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##### Review for Final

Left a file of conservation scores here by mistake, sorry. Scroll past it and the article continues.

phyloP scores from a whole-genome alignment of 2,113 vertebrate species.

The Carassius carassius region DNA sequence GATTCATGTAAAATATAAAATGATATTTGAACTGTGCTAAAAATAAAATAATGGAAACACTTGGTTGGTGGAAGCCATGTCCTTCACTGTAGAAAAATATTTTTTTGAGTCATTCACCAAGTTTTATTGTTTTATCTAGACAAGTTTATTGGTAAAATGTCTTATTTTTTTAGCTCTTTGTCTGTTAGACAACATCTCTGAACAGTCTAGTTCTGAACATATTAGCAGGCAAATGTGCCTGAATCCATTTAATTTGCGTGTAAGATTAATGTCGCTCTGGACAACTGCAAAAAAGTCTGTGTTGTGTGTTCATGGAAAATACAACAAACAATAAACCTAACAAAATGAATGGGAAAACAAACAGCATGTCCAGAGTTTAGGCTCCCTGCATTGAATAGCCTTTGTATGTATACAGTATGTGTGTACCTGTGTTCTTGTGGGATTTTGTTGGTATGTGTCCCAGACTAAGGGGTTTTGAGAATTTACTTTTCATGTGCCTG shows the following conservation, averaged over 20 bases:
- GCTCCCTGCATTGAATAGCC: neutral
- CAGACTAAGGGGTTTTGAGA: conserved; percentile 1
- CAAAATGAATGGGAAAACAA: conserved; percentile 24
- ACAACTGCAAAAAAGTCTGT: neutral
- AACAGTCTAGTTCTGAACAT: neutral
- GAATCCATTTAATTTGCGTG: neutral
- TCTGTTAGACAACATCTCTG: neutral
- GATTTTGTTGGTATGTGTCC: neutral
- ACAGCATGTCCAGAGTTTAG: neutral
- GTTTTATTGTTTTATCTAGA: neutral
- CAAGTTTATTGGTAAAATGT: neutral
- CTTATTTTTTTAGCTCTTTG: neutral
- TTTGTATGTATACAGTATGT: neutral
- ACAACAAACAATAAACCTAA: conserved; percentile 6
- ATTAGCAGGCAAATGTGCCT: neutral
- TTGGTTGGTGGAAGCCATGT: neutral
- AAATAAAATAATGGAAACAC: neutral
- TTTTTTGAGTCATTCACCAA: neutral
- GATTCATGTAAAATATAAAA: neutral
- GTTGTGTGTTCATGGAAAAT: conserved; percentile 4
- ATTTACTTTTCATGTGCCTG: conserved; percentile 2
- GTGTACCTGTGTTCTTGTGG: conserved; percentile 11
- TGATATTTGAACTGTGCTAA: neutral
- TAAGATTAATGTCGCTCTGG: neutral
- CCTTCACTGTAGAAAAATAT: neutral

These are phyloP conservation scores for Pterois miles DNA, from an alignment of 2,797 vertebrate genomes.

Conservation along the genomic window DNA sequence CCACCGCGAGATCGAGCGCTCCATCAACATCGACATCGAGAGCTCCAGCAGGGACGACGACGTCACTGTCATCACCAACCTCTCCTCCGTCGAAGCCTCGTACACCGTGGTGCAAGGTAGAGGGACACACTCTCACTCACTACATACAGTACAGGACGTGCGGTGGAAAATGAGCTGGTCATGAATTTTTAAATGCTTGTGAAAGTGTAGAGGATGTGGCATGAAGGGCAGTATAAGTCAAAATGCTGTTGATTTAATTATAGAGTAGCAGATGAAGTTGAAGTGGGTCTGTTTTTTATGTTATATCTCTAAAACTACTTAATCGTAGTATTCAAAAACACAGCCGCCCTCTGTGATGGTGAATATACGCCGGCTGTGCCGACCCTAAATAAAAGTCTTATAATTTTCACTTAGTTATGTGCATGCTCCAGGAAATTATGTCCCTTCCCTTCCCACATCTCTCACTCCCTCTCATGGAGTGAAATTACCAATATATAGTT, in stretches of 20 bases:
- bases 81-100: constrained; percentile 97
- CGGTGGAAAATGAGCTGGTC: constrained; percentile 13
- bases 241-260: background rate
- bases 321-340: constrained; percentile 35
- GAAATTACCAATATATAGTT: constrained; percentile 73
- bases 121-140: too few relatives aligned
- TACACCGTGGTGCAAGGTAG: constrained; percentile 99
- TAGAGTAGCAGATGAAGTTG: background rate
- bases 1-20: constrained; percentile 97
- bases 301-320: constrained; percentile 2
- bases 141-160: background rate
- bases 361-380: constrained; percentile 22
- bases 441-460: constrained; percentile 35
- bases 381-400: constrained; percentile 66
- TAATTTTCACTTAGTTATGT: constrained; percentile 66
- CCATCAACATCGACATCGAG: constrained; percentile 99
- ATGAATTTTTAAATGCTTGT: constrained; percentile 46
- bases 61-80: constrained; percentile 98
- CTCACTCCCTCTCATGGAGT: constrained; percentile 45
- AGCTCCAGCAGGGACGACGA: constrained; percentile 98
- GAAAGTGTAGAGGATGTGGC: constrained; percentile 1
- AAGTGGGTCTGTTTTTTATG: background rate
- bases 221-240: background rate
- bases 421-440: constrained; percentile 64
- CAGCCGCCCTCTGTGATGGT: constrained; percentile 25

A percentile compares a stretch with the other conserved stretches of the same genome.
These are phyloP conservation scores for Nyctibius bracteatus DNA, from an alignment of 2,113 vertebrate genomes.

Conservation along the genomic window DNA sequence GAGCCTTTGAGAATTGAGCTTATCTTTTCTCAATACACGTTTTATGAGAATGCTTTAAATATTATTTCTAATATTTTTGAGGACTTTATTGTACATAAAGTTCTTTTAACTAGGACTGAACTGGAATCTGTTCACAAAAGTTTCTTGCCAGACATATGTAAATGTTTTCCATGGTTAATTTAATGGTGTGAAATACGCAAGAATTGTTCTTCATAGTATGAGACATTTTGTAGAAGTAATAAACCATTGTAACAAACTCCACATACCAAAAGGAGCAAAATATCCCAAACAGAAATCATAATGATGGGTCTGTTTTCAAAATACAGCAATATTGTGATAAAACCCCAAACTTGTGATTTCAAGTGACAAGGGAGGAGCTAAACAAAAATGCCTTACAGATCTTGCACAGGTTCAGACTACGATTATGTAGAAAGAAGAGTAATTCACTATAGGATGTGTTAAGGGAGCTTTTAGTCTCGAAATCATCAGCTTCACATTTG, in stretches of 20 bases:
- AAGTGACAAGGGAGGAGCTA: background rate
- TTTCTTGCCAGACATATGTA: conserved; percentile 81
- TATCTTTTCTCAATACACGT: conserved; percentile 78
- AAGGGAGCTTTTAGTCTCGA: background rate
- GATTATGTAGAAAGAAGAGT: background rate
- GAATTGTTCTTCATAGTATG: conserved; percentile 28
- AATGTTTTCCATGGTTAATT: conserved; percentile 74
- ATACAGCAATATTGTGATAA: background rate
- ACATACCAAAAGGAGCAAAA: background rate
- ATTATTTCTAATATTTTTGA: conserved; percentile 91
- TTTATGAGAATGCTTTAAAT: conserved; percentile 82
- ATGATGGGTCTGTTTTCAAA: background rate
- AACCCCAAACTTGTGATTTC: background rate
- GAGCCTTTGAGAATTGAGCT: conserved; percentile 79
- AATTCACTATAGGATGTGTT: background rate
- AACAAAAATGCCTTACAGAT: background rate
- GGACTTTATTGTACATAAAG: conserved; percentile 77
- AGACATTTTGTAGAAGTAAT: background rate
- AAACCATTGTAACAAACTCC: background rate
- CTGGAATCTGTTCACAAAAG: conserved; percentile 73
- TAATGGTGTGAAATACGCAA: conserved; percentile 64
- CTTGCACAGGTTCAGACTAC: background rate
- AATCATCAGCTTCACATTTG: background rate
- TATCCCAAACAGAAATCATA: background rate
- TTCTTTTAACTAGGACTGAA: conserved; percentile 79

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**Review for Final**Statistics 221**Part I:**1 24.36 Sparrowhawk colonies. One of nature’s patterns connects the percent of adult birds in a colony that return from the previous year and the number of new adults that join the colony. Can the percent of returning adult birds be use to predict the number of new adults that join the colony?**Part I:**1 24.36 Sparrowhawk colonies. One of nature’s patterns connects the percent of adult birds in a colony that return from the previous year and the number of new adults that join the colony. Can the percent of returning adult birds be use to predict the number of new adults that join the colony? Is this an experiment or an observational study? Can we conclude causation? • experiment—can conclude causation • experiment—cannot conclude causation • observational study—can conclude causation • observational study—cannot conclude causation**Part I:**1 24.36 Sparrowhawk colonies. One of nature’s patterns connects the percent of adult birds in a colony that return from the previous year and the number of new adults that join the colony. Can the percent of returning adult birds be use to predict the number of new adults that join the colony? Is this an experiment or an observational study? Can we conclude causation? • experiment—can conclude causation • experiment—cannot conclude causation • observational study—can conclude causation • observational study—cannot conclude causation**Part I:**1 24.36 Sparrowhawk colonies. One of nature’s patterns connects the percent of adult birds in a colony that return from the previous year and the number of new adults that join the colony. Can the percent of returning adult birds be use to predict the number of new adults that join the colony? What is the response variable? What type of variable? • percent of returning birds in a colony—categorical • percent of returning birds in a colony—quantitative • number of new adults that join colony—categorical • number of new adults that join colony—quantitative**Part I:**1 24.36 Sparrowhawk colonies. One of nature’s patterns connects the percent of adult birds in a colony that return from the previous year and the number of new adults that join the colony. Can the percent of returning adult birds be use to predict the number of new adults that join the colony? What is the response variable? What type of variable? • percent of returning birds in a colony—categorical • percent of returning birds in a colony—quantitative • number of new adults that join colony—categorical • number of new adults that join colony—quantitative**Part I:**1 24.36 Sparrowhawk colonies. One of nature’s patterns connects the percent of adult birds in a colony that return from the previous year and the number of new adults that join the colony. Can the percent of returning adult birds be use to predict the number of new adults that join the colony? What is the explanatory variable? What type of variable? • percent of returning birds in a colony—categorical • percent of returning birds in a colony—quantitative • number of new adults that join colony—categorical • number of new adults that join colony—quantitative**Part I:**1 24.36 Sparrowhawk colonies. One of nature’s patterns connects the percent of adult birds in a colony that return from the previous year and the number of new adults that join the colony. Can the percent of returning adult birds be use to predict the number of new adults that join the colony? What is the explanatory variable? What type of variable? • percent of returning birds in a colony—categorical • percent of returning birds in a colony—quantitative • number of new adults that join colony—categorical • number of new adults that join colony—quantitative**Part I:**1 24.36 Sparrowhawk colonies. One of nature’s patterns connects the percent of adult birds in a colony that return from the previous year and the number of new adults that join the colony. Can the percent of returning adult birds be use to predict the number of new adults that join the colony? What statistical procedure should be performed to answer the research question? • two-sample mean test • chi-square test • ANOVA • test on slope in regression**Part I:**1 24.36 Sparrowhawk colonies. One of nature’s patterns connects the percent of adult birds in a colony that return from the previous year and the number of new adults that join the colony. Can the percent of returning adult birds be use to predict the number of new adults that join the colony? What statistical procedure should be performed to answer the research question? • two-sample mean test • chi-square test • ANOVA • test on slope in regression**Part I: Regression questions**1 24.36 Sparrowhawk colonies. One of nature’s patterns connects the percent of adult birds in a colony that return from the previous year and the number of new adults that join the colony. Can the percent of returning adult birds be use to predict the number of new adults that join the colony? State the null hypothesis in words for testing whether a linear relationship exists between the two variables “Percent return” and “# of new birds”. • H0: no linear relationship • H0: a linear relationship exists • H0: “# of new birds depends on percent return. • H0: there is an association between # of new birds and percent return.**Part I: Regression questions**1 24.36 Sparrowhawk colonies. One of nature’s patterns connects the percent of adult birds in a colony that return from the previous year and the number of new adults that join the colony. Can the percent of returning adult birds be use to predict the number of new adults that join the colony? State the null hypothesis in words for testing whether a linear relationship exists between the two variables “Percent return” and “# of new birds”. • H0: no linear relationship • H0: a linear relationship exists • H0: “# of new birds depends on percent return. • H0: there is an association between # of new birds and percent return.**Part I: Regression questions**1 24.36 Sparrowhawk colonies. One of nature’s patterns connects the percent of adult birds in a colony that return from the previous year and the number of new adults that join the colony. Can the percent of returning adult birds be use to predict the number of new adults that join the colony? State the null hypothesis in symbols for testing whether a linear relationship exists between the two variables “Percent return” and “# of new birds”. • H0: b = 0 • H0: b = 0 • H0: a = 0 • H0: a = 0**Part I: Regression questions**1 24.36 Sparrowhawk colonies. One of nature’s patterns connects the percent of adult birds in a colony that return from the previous year and the number of new adults that join the colony. Can the percent of returning adult birds be use to predict the number of new adults that join the colony? State the null hypothesis in symbols for testing whether a linear relationship exists between the two variables “Percent return” and “# of new birds”. • H0: b = 0 • H0: b = 0 • H0: a = 0 • H0: a = 0**Scatterplot**Residual plot Dotplot of residuals**Part I: Regression questions**1 24.36 Sparrowhawk colonies. One of nature’s patterns connects the percent of adult birds in a colony that return from the previous year and the number of new adults that join the colony. Can the percent of returning adult birds be use to predict the number of new adults that join the colony? Is the condition of linear relationship met? Why or why not? • No, because there is a smile or frown pattern in the residual plot. • No, because there are outliers in the residuals. • Yes, because the histogram of the residuals is bell-shaped symmetric. • Yes, because there is no smile or frown pattern in the residual plot.**Part I: Regression questions**1 24.36 Sparrowhawk colonies. One of nature’s patterns connects the percent of adult birds in a colony that return from the previous year and the number of new adults that join the colony. Can the percent of returning adult birds be use to predict the number of new adults that join the colony? Is the condition of linear relationship met? Why or why not? • No, because there is a smile or frown pattern in the residual plot. • No, because there are outliers in the residuals. • Yes, because the histogram of the residuals is bell-shaped symmetric. • Yes, because there is no smile or frown pattern in the residual plot.**Part I: Regression questions**1 24.36 Sparrowhawk colonies. One of nature’s patterns connects the percent of adult birds in a colony that return from the previous year and the number of new adults that join the colony. Can the percent of returning adult birds be use to predict the number of new adults that join the colony? Is it reasonable to assume that the 13 colonies are independent of each other? Why? • No, because birds fly from colony to colony. • No, the # of new adult birds in one colony depends on the # of new adult birds in another colony. • Yes, because the colonies are separate from each other.**Part I: Regression questions**1 24.36 Sparrowhawk colonies. One of nature’s patterns connects the percent of adult birds in a colony that return from the previous year and the number of new adults that join the colony. Can the percent of returning adult birds be use to predict the number of new adults that join the colony? Is it reasonable to assume that the 13 colonies are independent of each other? Why? • No, because birds fly from colony to colony. • No, the # of new adult birds in one colony depends on the # of new adult birds in another colony. • Yes, because the colonies are separate from each other.**Part I: Regression questions**1 24.36 Sparrowhawk colonies. One of nature’s patterns connects the percent of adult birds in a colony that return from the previous year and the number of new adults that join the colony. Can the percent of returning adult birds be use to predict the number of new adults that join the colony? Is the Normality condition for residuals met? Why or why not? • No, because there is an outlier in the residuals. • No, because the dotplot of the residuals is not bell-shaped symmetric. • Yes, because the largest standard deviation divided by the smallest is less than 2. • Yes, we see no outliers or strong skewness in the dotplot of the residuals.**Part I: Regression questions**1 24.36 Sparrowhawk colonies. One of nature’s patterns connects the percent of adult birds in a colony that return from the previous year and the number of new adults that join the colony. Can the percent of returning adult birds be use to predict the number of new adults that join the colony? Is the Normality condition for residuals met? Why or why not? • No, because there is an outlier in the residuals. • No, because the dotplot of the residuals is not bell-shaped symmetric. • Yes, because the largest standard deviation divided by the smallest is less than 2. • Yes, we see no outliers or strong skewness in the dotplot of the residuals.**Part I: Regression questions**1 24.36 Sparrowhawk colonies. One of nature’s patterns connects the percent of adult birds in a colony that return from the previous year and the number of new adults that join the colony. Can the percent of returning adult birds be use to predict the number of new adults that join the colony? Is the condition of equal variance met? Why or why not? • No, because there is a megaphone pattern in the residual plot. • No, because the histogram of the residuals is not bell-shaped symmetric. • Yes, because the largest standard deviation divided by the smallest is less than 2. • Yes, because there is no megaphone pattern in the residual plot.**Part I: Regression questions**1 24.36 Sparrowhawk colonies. One of nature’s patterns connects the percent of adult birds in a colony that return from the previous year and the number of new adults that join the colony. Can the percent of returning adult birds be use to predict the number of new adults that join the colony? Is the condition of equal variance met? Why or why not? • No, because there is a megaphone pattern in the residual plot. • No, because the histogram of the residuals is not bell-shaped symmetric. • Yes, because the largest standard deviation divided by the smallest is less than 2. • Yes, because there is no megaphone pattern in the residual plot.**Simple linear regression results:Dependent Variable: New**Adult BirdsIndependent Variable: Percent Return New Adult Birds = 31.934 - 0.3040 Percent Return Sample size: 13 R (correlation coefficient) = -0.7485 R-sq = 0.5602Estimate of error standard deviation: 3.6669 Parameter estimates: Predicted values:**Part I: Regression questions**Using the regression printout, what are the values of the t test statistic and P-value for testing H0: β = 0 (slope)? • 31.93426, <0.0001 • 4.8376164, <0.0001 • –0.30402294, 0.0032 • 0.08122003, 0.0032 • –3.7432015, 0.0032**Part I: Regression questions**Using the regression printout, what are the values of the t test statistic and P-value for testing H0: β = 0 (slope)? • 31.93426, <0.0001 • 4.8376164, <0.0001 • –0.30402294, 0.0032 • 0.08122003, 0.0032 • –3.7432015, 0.0032**Part I: Regression questions**At a = 0.05 what conclusions can you make about whether we can use the percentage of returning birds to predict the number of new adult birds? Recall: H0: b = 0 • Reject H0 and conclude that the % of returning birds cannot be used to predict # of new adult birds. • Reject H0 and conclude that the % of returning birds can be used to predict # of new adult birds. • Fail to reject H0 and conclude that the % of returning birds cannot be used to predict # of new adult birds. • Fail to reject H0 and conclude that the % of returning birds can be used to predict # of new adult birds.**Part I: Regression questions**At a = 0.05 what conclusions can you make about whether we can use the percentage of returning birds to predict the number of new adult birds? Recall: H0: b = 0 • Reject H0 and conclude that the % of returning birds cannot be used to predict # of new adult birds. • Reject H0 and conclude that the % of returning birds can be used to predict # of new adult birds. • Fail to reject H0 and conclude that the % of returning birds cannot be used to predict # of new adult birds. • Fail to reject H0 and conclude that the % of returning birds can be used to predict # of new adult birds.**Part I: Regression questions**Y: # of new adult birds X: Percent of returning adult birds Interpret slope in context. • For each new adult bird that joins the colony, the % of adult birds returning decreases by 0.3%. • For every adult bird that returns, the number of new adults joining the colony decreases by 0.3 on average. • For each 1% increase in returning adult birds, the number of new adults decreases by 0.3 on average. • For each 0.3 new adult bird that joins the colony, the % of returning adult birds decreases by 1%.**Part I: Regression questions**Y: # of new adult birds X: Percent of returning adult birds Interpret slope in context. • For each new adult bird that joins the colony, the % of adult birds returning decreases by 0.3%. • For every adult bird that returns, the number of new adults joining the colony decreases by 0.3 on average. • For each 1% increase in returning adult birds, the number of new adults decreases by 0.3 on average. • For each 0.3 new adult bird that joins the colony, the % of returning adult birds decreases by 1%.**Part I: Regression questions**Y: # of new adult birds X: Percent of returning adult birds What is a 95% confidence interval for β (slope)? t* = 2.201 for df = n – 2 = 11 • 31.934 ± (2.201)(4.838) • 31.934 ± (2.201)(0.304) • -0.304 ± (2.201)(4.838) • -0.304 ± (2.201)(0.081)**Part I: Regression questions**Y: # of new adult birds X: Percent of returning adult birds What is a 95% confidence interval for β (slope)? t* = 2.201 for df = n – 2 = 11 • 31.934 ± (2.201)(4.838) • 31.934 ± (2.201)(0.304) • -0.304 ± (2.201)(4.838) • -0.304 ± (2.201)(0.081)**Part I: Regression questions**Y: # of new adult birds X: Percent of returning adult birds Interpret r2 in context. R-sq = 0.5602033 • 56% of the variation in percent of returning adult birds can be explained by number of new adult birds. • 56% of the variation in number of new adult birds can be explained by percent of returning adult birds. • 56% of the time, number of new adult birds can be used to predict percent of returning adult birds. • 56% of the time, percent of returning adult birds can be used to predict number of new adult birds.**Part I: Regression questions**Y: # of new adult birds X: Percent of returning adult birds Interpret r2 in context. R-sq = 0.5602033 • 56% of the variation in percent of returning adult birds can be explained by number of new adult birds. • 56% of the variation in number of new adult birds can be explained by percent of returning adult birds. • 56% of the time, number of new adult birds can be used to predict percent of returning adult birds. • 56% of the time, percent of returning adult birds can be used to predict number of new adult birds.**Part I: Regression questions**Y: # of new adult birds X: Percent of returning adult birds What is the predicted number of new adult birds in a colony when 60% of the birds return? • 189.780 • 50.174 • 18.240 • 13.694**Part I: Regression questions**Y: # of new adult birds X: Percent of returning adult birds What is the predicted number of new adult birds in a colony when 60% of the birds return? • 189.780 • 50.174 • 18.240 • 13.694**Part I: Regression questions**Y: # of new adult birds X: Percent of returning adult birds Predicted values: What is a 95% confidence interval for the mean number of new adult birds when the return rate is 60%? • (1.0271, 13.693) • (11.432, 15.954) • (5.312, 22.074)**Part I: Regression questions**Y: # of new adult birds X: Percent of returning adult birds Predicted values: What is a 95% confidence interval for the mean number of new adult birds when the return rate is 60%? • (1.0271, 13.693) • (11.432, 15.954) • (5.312, 22.074)**Part I: Regression questions**Y: # of new adult birds X: Percent of returning adult birds Predicted values: How does the 95% confidence interval for the mean number of new adult birds compare with the 95% prediction interval for the number of new adult birds when the return rate is 60%? • Both have the same width. • The 95% confidence interval for the mean is wider. • The 95% prediction interval for the number of new adult birds is wider.**Part I: Regression questions**Y: # of new adult birds X: Percent of returning adult birds Predicted values: How does the 95% confidence interval for the mean number of new adult birds compare with the 95% prediction interval for the number of new adult birds when the return rate is 60%? • Both have the same width. • The 95% confidence interval for the mean is wider. • The 95% prediction interval for the number of new adult birds is wider.**Part II:**2 25.31 Nematodes and tomato plants. Do nematodes (microscopic worms) affect plant growth? A botanist prepares 16 identical planting pots and then randomly applies four different nematod treatments into four pots each. (The treatments are 0, 1, 5 and 10 nematods.) He transplants a randomly selected tomato seedling into each pot. For each plant he records the increase in height of the seedlings (in centimeters) 16 days after planting.**Analysis of Variance results:**Factor means:**Part II:**2 25.31 Nematodes and tomato plants. Do nematodes (microscopic worms) affect plant growth? A botanist prepares 16 identical planting pots and then randomly applies four different nematod treatments into four pots each. (The treatments are 0, 1, 5 and 10 nematods.) He transplants a randomly selected tomato seedling into each pot. For each plant he records the increase in height of the seedlings (in centimeters) 16 days after planting. Is this an experiment or an observational study? Can we conclude causation? • experiment—can conclude causation • experiment—cannot conclude causation • observational study—can conclude causation • observational study—cannot conclude causation**Part II:**2 25.31 Nematodes and tomato plants. Do nematodes (microscopic worms) affect plant growth? A botanist prepares 16 identical planting pots and then randomly applies four different nematod treatments into four pots each. (The treatments are 0, 1, 5 and 10 nematods.) He transplants a randomly selected tomato seedling into each pot. For each plant he records the increase in height of the seedlings (in centimeters) 16 days after planting. Is this an experiment or an observational study? Can we conclude causation? • experiment—can conclude causation • experiment—cannot conclude causation • observational study—can conclude causation • observational study—cannot conclude causation**Part II:**2 25.31 Nematodes and tomato plants. Do nematodes (microscopic worms) affect plant growth? A botanist prepares 16 identical planting pots and then randomly applies four different nematod treatments into four pots each. (The treatments are 0, 1, 5 and 10 nematods.) He transplants a randomly selected tomato seedling into each pot. For each plant he records the increase in height of the seedlings (in centimeters) 16 days after planting. What is the response variable? What type of variable? • Number of nematodes—categorical • Number of nematodes—quantitative • Height of seedling—categorical • Height of seedling—quantitative**Part II:**2 25.31 Nematodes and tomato plants. Do nematodes (microscopic worms) affect plant growth? A botanist prepares 16 identical planting pots and then randomly applies four different nematod treatments into four pots each. (The treatments are 0, 1, 5 and 10 nematods.) He transplants a randomly selected tomato seedling into each pot. For each plant he records the increase in height of the seedlings (in centimeters) 16 days after planting. What is the response variable? What type of variable? • Number of nematodes—categorical • Number of nematodes—quantitative • Height of seedling—categorical • Height of seedling—quantitative**Part II:**2 25.31 Nematodes and tomato plants. Do nematodes (microscopic worms) affect plant growth? A botanist prepares 16 identical planting pots and then randomly applies four different nematod treatments into four pots each. (The treatments are 0, 1, 5 and 10 nematods.) He transplants a randomly selected tomato seedling into each pot. For each plant he records the increase in height of the seedlings (in centimeters) 16 days after planting. What is the explanatory variable? What type of variable? • Nematode treatments—categorical • Nematode treatments—quantitative • Height of seedling—categorical • Height of seedling—quantitative**Part II:**2 25.31 Nematodes and tomato plants. Do nematodes (microscopic worms) affect plant growth? A botanist prepares 16 identical planting pots and then randomly applies four different nematod treatments into four pots each. (The treatments are 0, 1, 5 and 10 nematods.) He transplants a randomly selected tomato seedling into each pot. For each plant he records the increase in height of the seedlings (in centimeters) 16 days after planting. What is the explanatory variable? What type of variable? • Nematode treatments—categorical • Nematode treatments—quantitative • Height of seedling—categorical • Height of seedling—quantitative**Part II:**2 25.31 Nematodes and tomato plants. Do nematodes (microscopic worms) affect plant growth? A botanist prepares 16 identical planting pots and then randomly applies four different nematod treatments into four pots each. (The treatments are 0, 1, 5 and 10 nematods.) He transplants a randomly selected tomato seedling into each pot. For each plant he records the increase in height of the seedlings (in centimeters) 16 days after planting. What is the population of interest? • all nematodes • all tomato seedlings • all planting pots • all botanists